The report - a response to an Institute of Fundraising consultation about the revision of its direct marketing code of practice - said that incentives should only be included if they were relevant to the cause and people were told how much they cost.
But Mark Phillips, managing director, Bluefrog said in an open letter to the institute that if "involvement devices" worked they should be included. "Once we start running down the route of detailing how an item costs X or Y, where do we stop?" he wrote.
"Packs cost about 50 pence to produce and mail, press ads cost thousands of pounds, TV ads cost tens of thousands. Why just mention the cost of a pen? Why not the cost of the space in the newspaper or the price of a leaflet?"
He also criticised the idea that charities should only mail supporters twice a year. "Without engagement our fundraising will fail," he added.
"It strikes me that this report smacks of shame and embarrassment. Agencies are here to serve charities, not control them, and we best do that by turning our not inconsiderable intelligence to thinking of ways to improve direct mail."
The letter also queried why Bluefrog was not invited to be part of the group of direct marketers that responded to the consultation and suggests that their report was a challenge to earlier recommendations from a wider group.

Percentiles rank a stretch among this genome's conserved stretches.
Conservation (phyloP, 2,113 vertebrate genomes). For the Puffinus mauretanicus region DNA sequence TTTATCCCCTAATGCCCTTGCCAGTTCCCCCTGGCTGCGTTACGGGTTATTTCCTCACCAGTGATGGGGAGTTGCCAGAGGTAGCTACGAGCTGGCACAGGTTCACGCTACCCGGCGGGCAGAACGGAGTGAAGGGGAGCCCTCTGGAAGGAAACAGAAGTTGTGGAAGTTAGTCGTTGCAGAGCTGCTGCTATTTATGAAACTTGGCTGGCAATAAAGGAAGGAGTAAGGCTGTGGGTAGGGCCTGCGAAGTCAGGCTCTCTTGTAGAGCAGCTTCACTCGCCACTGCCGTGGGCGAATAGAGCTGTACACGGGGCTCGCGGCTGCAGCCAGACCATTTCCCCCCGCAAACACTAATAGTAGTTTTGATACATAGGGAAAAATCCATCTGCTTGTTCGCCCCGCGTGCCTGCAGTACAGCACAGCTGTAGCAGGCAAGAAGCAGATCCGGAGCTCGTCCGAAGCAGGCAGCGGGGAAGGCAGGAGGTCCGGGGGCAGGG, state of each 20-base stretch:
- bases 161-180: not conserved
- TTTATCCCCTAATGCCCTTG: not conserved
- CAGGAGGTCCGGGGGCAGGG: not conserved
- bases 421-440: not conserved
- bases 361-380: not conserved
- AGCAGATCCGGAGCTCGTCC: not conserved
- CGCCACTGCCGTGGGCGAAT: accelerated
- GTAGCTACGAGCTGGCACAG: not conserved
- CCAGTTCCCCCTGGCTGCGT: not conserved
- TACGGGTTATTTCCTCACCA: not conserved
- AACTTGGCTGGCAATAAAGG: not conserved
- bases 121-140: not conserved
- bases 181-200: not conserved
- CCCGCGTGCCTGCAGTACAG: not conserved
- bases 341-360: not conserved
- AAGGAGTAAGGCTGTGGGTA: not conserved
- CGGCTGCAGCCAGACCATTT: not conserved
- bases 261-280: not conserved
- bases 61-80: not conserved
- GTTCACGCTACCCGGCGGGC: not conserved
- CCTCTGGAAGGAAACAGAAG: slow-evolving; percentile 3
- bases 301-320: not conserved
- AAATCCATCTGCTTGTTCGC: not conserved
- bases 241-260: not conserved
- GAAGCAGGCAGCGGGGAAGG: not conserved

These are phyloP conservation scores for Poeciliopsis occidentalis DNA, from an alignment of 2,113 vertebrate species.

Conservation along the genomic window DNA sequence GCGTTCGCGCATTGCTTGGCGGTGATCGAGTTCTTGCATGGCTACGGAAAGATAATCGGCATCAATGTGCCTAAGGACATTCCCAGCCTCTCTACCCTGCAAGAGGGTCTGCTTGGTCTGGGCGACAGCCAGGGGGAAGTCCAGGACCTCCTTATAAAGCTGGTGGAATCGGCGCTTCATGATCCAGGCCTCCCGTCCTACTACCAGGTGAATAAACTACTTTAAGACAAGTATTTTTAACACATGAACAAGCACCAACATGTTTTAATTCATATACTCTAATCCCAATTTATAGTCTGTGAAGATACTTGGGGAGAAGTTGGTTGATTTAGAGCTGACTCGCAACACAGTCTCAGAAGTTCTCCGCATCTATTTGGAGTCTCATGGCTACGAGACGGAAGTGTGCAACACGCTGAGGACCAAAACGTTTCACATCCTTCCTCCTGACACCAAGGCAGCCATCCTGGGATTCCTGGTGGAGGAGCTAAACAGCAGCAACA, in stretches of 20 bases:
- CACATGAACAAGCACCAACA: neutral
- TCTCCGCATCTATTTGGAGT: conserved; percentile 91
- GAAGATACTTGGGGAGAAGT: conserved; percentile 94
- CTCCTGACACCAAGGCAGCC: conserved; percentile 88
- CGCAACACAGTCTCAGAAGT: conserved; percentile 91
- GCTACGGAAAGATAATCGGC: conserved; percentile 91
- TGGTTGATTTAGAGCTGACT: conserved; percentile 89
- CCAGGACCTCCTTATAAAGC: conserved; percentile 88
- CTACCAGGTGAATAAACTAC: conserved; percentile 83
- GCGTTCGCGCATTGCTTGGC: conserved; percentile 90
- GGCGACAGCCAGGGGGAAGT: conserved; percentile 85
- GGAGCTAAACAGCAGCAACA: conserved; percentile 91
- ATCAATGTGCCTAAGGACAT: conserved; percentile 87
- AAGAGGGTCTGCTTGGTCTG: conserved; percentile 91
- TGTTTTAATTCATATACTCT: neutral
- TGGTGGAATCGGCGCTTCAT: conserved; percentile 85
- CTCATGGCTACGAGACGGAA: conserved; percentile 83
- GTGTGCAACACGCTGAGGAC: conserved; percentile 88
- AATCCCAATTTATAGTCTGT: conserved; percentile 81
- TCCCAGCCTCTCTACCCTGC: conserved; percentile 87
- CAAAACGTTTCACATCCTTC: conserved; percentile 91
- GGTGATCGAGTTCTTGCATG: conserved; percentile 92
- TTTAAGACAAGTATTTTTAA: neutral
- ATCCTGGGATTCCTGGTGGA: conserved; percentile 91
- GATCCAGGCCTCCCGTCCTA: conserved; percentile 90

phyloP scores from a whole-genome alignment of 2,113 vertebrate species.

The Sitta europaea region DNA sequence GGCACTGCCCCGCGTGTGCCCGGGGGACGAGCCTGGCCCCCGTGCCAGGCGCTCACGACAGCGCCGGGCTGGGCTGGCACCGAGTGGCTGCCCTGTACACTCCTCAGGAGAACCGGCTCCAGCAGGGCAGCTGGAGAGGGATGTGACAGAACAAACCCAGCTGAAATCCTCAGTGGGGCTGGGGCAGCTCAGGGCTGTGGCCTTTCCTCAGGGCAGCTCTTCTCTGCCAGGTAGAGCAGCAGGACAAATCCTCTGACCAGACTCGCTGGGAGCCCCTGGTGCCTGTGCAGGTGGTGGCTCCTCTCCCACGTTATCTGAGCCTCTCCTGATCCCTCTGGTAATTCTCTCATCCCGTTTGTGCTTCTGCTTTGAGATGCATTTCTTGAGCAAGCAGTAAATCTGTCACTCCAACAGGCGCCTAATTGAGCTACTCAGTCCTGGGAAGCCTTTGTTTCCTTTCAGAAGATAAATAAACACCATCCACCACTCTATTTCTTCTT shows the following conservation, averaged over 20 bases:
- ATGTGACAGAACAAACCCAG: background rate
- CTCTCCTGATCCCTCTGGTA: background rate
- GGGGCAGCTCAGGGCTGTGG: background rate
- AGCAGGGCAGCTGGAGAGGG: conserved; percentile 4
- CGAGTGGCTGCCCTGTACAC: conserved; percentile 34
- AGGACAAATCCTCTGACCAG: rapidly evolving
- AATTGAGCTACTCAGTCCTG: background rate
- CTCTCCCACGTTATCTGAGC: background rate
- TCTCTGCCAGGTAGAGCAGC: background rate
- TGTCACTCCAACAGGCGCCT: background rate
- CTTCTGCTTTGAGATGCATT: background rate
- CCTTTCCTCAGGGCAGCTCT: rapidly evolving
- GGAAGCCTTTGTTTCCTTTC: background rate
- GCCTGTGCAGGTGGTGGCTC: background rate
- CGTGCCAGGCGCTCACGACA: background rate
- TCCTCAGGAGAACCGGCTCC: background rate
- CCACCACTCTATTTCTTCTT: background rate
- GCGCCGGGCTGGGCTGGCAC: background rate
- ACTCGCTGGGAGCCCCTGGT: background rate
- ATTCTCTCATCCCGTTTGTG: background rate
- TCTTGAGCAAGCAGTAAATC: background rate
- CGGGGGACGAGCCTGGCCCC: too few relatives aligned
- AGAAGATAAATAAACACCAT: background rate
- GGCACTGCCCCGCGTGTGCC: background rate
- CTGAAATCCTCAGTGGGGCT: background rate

"I was under the impression that a working party had put together a series of recommendations for the DM code that included charities AND agencies," wrote Phillips. "Did my colleagues at other agencies not like what it recommended? Is this an attempt to scupper the report?"
Lindsay Boswell, chief executive of the institute, commented: "The essence of what Bluefrog is saying is if it works, shouldn't we do it, and don't we have responsibility to raise as much as we can for the cause. That's one side of an incredible important debate. It's an important point to make and we welcome it."
The consultation closes at the end of December.